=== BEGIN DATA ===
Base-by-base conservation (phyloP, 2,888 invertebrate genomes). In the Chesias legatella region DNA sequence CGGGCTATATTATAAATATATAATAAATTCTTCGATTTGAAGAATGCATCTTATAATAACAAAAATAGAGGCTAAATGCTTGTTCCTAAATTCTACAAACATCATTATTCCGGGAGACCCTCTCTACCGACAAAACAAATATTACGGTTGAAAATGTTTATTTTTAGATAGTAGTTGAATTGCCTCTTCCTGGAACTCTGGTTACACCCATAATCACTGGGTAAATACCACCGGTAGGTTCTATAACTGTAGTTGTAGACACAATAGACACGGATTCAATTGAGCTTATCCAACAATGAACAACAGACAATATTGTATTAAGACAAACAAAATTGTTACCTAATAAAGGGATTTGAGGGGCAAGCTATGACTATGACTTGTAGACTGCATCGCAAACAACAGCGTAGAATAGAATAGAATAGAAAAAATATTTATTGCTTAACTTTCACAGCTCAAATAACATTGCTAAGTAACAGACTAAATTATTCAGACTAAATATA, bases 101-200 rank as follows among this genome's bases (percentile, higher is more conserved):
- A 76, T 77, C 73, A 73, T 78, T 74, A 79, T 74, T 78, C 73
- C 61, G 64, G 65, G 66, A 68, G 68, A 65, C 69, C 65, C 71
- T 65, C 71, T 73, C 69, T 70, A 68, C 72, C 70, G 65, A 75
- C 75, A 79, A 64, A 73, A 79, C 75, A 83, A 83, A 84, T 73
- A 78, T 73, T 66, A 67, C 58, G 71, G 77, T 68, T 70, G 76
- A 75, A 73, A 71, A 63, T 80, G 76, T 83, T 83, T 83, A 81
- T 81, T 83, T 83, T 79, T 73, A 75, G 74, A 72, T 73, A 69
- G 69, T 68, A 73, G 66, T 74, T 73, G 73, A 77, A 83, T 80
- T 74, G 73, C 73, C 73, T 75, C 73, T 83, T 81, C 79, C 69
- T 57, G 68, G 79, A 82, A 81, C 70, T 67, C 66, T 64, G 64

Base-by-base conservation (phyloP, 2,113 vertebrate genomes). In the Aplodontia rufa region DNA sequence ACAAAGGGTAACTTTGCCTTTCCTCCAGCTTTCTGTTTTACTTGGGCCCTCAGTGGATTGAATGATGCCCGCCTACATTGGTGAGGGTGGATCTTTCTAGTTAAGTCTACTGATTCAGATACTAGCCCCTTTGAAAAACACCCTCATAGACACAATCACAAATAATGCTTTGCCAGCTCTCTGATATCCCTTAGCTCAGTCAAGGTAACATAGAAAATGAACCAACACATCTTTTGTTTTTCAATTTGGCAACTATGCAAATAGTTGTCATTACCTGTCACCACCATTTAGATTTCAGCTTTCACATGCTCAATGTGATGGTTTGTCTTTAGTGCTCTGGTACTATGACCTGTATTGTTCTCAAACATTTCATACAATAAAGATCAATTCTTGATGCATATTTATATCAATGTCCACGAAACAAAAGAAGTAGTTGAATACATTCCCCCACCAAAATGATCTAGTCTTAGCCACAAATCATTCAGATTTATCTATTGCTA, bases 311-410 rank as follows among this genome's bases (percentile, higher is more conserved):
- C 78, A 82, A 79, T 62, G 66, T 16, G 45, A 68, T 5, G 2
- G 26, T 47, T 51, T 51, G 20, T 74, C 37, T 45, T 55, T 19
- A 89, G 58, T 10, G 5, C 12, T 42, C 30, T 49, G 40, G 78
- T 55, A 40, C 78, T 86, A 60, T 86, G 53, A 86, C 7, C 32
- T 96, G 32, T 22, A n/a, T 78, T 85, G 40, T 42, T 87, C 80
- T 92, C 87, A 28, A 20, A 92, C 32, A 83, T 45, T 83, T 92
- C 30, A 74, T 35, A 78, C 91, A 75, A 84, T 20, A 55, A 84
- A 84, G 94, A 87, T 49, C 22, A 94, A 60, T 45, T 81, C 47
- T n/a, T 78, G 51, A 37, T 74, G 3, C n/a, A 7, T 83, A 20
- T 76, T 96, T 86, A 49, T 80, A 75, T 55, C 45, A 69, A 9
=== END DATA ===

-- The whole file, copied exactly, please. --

Base-by-base conservation (phyloP, 2,888 invertebrate genomes). In the Chesias legatella region DNA sequence CGGGCTATATTATAAATATATAATAAATTCTTCGATTTGAAGAATGCATCTTATAATAACAAAAATAGAGGCTAAATGCTTGTTCCTAAATTCTACAAACATCATTATTCCGGGAGACCCTCTCTACCGACAAAACAAATATTACGGTTGAAAATGTTTATTTTTAGATAGTAGTTGAATTGCCTCTTCCTGGAACTCTGGTTACACCCATAATCACTGGGTAAATACCACCGGTAGGTTCTATAACTGTAGTTGTAGACACAATAGACACGGATTCAATTGAGCTTATCCAACAATGAACAACAGACAATATTGTATTAAGACAAACAAAATTGTTACCTAATAAAGGGATTTGAGGGGCAAGCTATGACTATGACTTGTAGACTGCATCGCAAACAACAGCGTAGAATAGAATAGAATAGAAAAAATATTTATTGCTTAACTTTCACAGCTCAAATAACATTGCTAAGTAACAGACTAAATTATTCAGACTAAATATA, bases 101-200 rank as follows among this genome's bases (percentile, higher is more conserved):
- A 76, T 77, C 73, A 73, T 78, T 74, A 79, T 74, T 78, C 73
- C 61, G 64, G 65, G 66, A 68, G 68, A 65, C 69, C 65, C 71
- T 65, C 71, T 73, C 69, T 70, A 68, C 72, C 70, G 65, A 75
- C 75, A 79, A 64, A 73, A 79, C 75, A 83, A 83, A 84, T 73
- A 78, T 73, T 66, A 67, C 58, G 71, G 77, T 68, T 70, G 76
- A 75, A 73, A 71, A 63, T 80, G 76, T 83, T 83, T 83, A 81
- T 81, T 83, T 83, T 79, T 73, A 75, G 74, A 72, T 73, A 69
- G 69, T 68, A 73, G 66, T 74, T 73, G 73, A 77, A 83, T 80
- T 74, G 73, C 73, C 73, T 75, C 73, T 83, T 81, C 79, C 69
- T 57, G 68, G 79, A 82, A 81, C 70, T 67, C 66, T 64, G 64

Base-by-base conservation (phyloP, 2,113 vertebrate genomes). In the Aplodontia rufa region DNA sequence ACAAAGGGTAACTTTGCCTTTCCTCCAGCTTTCTGTTTTACTTGGGCCCTCAGTGGATTGAATGATGCCCGCCTACATTGGTGAGGGTGGATCTTTCTAGTTAAGTCTACTGATTCAGATACTAGCCCCTTTGAAAAACACCCTCATAGACACAATCACAAATAATGCTTTGCCAGCTCTCTGATATCCCTTAGCTCAGTCAAGGTAACATAGAAAATGAACCAACACATCTTTTGTTTTTCAATTTGGCAACTATGCAAATAGTTGTCATTACCTGTCACCACCATTTAGATTTCAGCTTTCACATGCTCAATGTGATGGTTTGTCTTTAGTGCTCTGGTACTATGACCTGTATTGTTCTCAAACATTTCATACAATAAAGATCAATTCTTGATGCATATTTATATCAATGTCCACGAAACAAAAGAAGTAGTTGAATACATTCCCCCACCAAAATGATCTAGTCTTAGCCACAAATCATTCAGATTTATCTATTGCTA, bases 311-410 rank as follows among this genome's bases (percentile, higher is more conserved):
- C 78, A 82, A 79, T 62, G 66, T 16, G 45, A 68, T 5, G 2
- G 26, T 47, T 51, T 51, G 20, T 74, C 37, T 45, T 55, T 19
- A 89, G 58, T 10, G 5, C 12, T 42, C 30, T 49, G 40, G 78
- T 55, A 40, C 78, T 86, A 60, T 86, G 53, A 86, C 7, C 32
- T 96, G 32, T 22, A n/a, T 78, T 85, G 40, T 42, T 87, C 80
- T 92, C 87, A 28, A 20, A 92, C 32, A 83, T 45, T 83, T 92
- C 30, A 74, T 35, A 78, C 91, A 75, A 84, T 20, A 55, A 84
- A 84, G 94, A 87, T 49, C 22, A 94, A 60, T 45, T 81, C 47
- T n/a, T 78, G 51, A 37, T 74, G 3, C n/a, A 7, T 83, A 20
- T 76, T 96, T 86, A 49, T 80, A 75, T 55, C 45, A 69, A 9